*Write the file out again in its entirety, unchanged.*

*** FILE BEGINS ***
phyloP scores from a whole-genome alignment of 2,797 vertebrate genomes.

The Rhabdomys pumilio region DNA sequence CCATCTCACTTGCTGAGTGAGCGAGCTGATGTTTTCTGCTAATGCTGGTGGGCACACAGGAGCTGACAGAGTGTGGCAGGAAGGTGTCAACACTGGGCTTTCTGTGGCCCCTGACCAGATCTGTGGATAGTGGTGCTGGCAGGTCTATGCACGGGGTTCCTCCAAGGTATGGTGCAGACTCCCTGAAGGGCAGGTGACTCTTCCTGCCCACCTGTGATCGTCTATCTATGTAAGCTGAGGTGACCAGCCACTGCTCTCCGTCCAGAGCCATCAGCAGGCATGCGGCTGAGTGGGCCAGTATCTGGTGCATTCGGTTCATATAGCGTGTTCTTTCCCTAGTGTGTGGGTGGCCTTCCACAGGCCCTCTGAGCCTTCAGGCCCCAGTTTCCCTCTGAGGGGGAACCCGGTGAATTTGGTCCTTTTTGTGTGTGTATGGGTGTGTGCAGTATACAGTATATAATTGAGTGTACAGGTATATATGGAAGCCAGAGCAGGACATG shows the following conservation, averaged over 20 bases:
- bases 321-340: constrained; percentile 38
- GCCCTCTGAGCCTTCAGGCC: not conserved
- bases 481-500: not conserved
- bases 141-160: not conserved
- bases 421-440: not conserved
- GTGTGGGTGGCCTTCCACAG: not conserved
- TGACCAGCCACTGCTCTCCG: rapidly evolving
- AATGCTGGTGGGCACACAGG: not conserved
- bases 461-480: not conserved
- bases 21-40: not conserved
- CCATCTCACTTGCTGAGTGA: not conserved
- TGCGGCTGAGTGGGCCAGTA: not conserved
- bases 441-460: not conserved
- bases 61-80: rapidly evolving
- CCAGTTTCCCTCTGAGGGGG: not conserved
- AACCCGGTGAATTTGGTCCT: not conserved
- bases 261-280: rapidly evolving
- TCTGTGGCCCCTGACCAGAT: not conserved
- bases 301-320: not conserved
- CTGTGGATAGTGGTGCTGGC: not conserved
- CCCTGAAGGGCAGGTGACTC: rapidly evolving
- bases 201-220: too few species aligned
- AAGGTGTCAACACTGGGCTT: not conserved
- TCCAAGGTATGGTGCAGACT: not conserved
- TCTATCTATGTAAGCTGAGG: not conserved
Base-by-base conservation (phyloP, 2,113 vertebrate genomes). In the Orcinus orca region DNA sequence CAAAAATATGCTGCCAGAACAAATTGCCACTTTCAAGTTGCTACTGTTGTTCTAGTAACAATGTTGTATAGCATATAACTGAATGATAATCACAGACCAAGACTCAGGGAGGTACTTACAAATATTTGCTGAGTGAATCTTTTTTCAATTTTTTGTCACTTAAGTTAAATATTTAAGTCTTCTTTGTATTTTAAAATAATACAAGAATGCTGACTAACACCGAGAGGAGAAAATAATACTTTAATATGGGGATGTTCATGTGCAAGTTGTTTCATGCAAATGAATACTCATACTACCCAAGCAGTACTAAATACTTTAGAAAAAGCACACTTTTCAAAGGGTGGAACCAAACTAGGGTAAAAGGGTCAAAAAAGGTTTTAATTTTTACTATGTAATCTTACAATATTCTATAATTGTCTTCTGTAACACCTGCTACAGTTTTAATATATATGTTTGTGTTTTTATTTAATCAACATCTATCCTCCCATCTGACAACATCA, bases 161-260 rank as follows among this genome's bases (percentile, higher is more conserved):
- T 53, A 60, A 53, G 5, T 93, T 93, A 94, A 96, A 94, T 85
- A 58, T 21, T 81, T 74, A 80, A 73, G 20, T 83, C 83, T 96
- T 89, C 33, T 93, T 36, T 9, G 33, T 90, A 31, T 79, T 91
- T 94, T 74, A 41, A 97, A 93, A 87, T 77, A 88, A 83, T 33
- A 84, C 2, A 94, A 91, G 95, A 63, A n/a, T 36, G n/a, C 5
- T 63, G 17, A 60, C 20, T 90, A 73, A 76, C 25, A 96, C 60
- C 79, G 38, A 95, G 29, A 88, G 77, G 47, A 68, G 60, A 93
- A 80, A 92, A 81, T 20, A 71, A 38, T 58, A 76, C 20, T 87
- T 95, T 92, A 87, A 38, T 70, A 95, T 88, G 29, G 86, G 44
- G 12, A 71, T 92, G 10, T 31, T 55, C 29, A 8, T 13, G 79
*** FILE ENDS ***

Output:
phyloP scores from a whole-genome alignment of 2,797 vertebrate genomes.

The Rhabdomys pumilio region DNA sequence CCATCTCACTTGCTGAGTGAGCGAGCTGATGTTTTCTGCTAATGCTGGTGGGCACACAGGAGCTGACAGAGTGTGGCAGGAAGGTGTCAACACTGGGCTTTCTGTGGCCCCTGACCAGATCTGTGGATAGTGGTGCTGGCAGGTCTATGCACGGGGTTCCTCCAAGGTATGGTGCAGACTCCCTGAAGGGCAGGTGACTCTTCCTGCCCACCTGTGATCGTCTATCTATGTAAGCTGAGGTGACCAGCCACTGCTCTCCGTCCAGAGCCATCAGCAGGCATGCGGCTGAGTGGGCCAGTATCTGGTGCATTCGGTTCATATAGCGTGTTCTTTCCCTAGTGTGTGGGTGGCCTTCCACAGGCCCTCTGAGCCTTCAGGCCCCAGTTTCCCTCTGAGGGGGAACCCGGTGAATTTGGTCCTTTTTGTGTGTGTATGGGTGTGTGCAGTATACAGTATATAATTGAGTGTACAGGTATATATGGAAGCCAGAGCAGGACATG shows the following conservation, averaged over 20 bases:
- bases 321-340: constrained; percentile 38
- GCCCTCTGAGCCTTCAGGCC: not conserved
- bases 481-500: not conserved
- bases 141-160: not conserved
- bases 421-440: not conserved
- GTGTGGGTGGCCTTCCACAG: not conserved
- TGACCAGCCACTGCTCTCCG: rapidly evolving
- AATGCTGGTGGGCACACAGG: not conserved
- bases 461-480: not conserved
- bases 21-40: not conserved
- CCATCTCACTTGCTGAGTGA: not conserved
- TGCGGCTGAGTGGGCCAGTA: not conserved
- bases 441-460: not conserved
- bases 61-80: rapidly evolving
- CCAGTTTCCCTCTGAGGGGG: not conserved
- AACCCGGTGAATTTGGTCCT: not conserved
- bases 261-280: rapidly evolving
- TCTGTGGCCCCTGACCAGAT: not conserved
- bases 301-320: not conserved
- CTGTGGATAGTGGTGCTGGC: not conserved
- CCCTGAAGGGCAGGTGACTC: rapidly evolving
- bases 201-220: too few species aligned
- AAGGTGTCAACACTGGGCTT: not conserved
- TCCAAGGTATGGTGCAGACT: not conserved
- TCTATCTATGTAAGCTGAGG: not conserved
Base-by-base conservation (phyloP, 2,113 vertebrate genomes). In the Orcinus orca region DNA sequence CAAAAATATGCTGCCAGAACAAATTGCCACTTTCAAGTTGCTACTGTTGTTCTAGTAACAATGTTGTATAGCATATAACTGAATGATAATCACAGACCAAGACTCAGGGAGGTACTTACAAATATTTGCTGAGTGAATCTTTTTTCAATTTTTTGTCACTTAAGTTAAATATTTAAGTCTTCTTTGTATTTTAAAATAATACAAGAATGCTGACTAACACCGAGAGGAGAAAATAATACTTTAATATGGGGATGTTCATGTGCAAGTTGTTTCATGCAAATGAATACTCATACTACCCAAGCAGTACTAAATACTTTAGAAAAAGCACACTTTTCAAAGGGTGGAACCAAACTAGGGTAAAAGGGTCAAAAAAGGTTTTAATTTTTACTATGTAATCTTACAATATTCTATAATTGTCTTCTGTAACACCTGCTACAGTTTTAATATATATGTTTGTGTTTTTATTTAATCAACATCTATCCTCCCATCTGACAACATCA, bases 161-260 rank as follows among this genome's bases (percentile, higher is more conserved):
- T 53, A 60, A 53, G 5, T 93, T 93, A 94, A 96, A 94, T 85
- A 58, T 21, T 81, T 74, A 80, A 73, G 20, T 83, C 83, T 96
- T 89, C 33, T 93, T 36, T 9, G 33, T 90, A 31, T 79, T 91
- T 94, T 74, A 41, A 97, A 93, A 87, T 77, A 88, A 83, T 33
- A 84, C 2, A 94, A 91, G 95, A 63, A n/a, T 36, G n/a, C 5
- T 63, G 17, A 60, C 20, T 90, A 73, A 76, C 25, A 96, C 60
- C 79, G 38, A 95, G 29, A 88, G 77, G 47, A 68, G 60, A 93
- A 80, A 92, A 81, T 20, A 71, A 38, T 58, A 76, C 20, T 87
- T 95, T 92, A 87, A 38, T 70, A 95, T 88, G 29, G 86, G 44
- G 12, A 71, T 92, G 10, T 31, T 55, C 29, A 8, T 13, G 79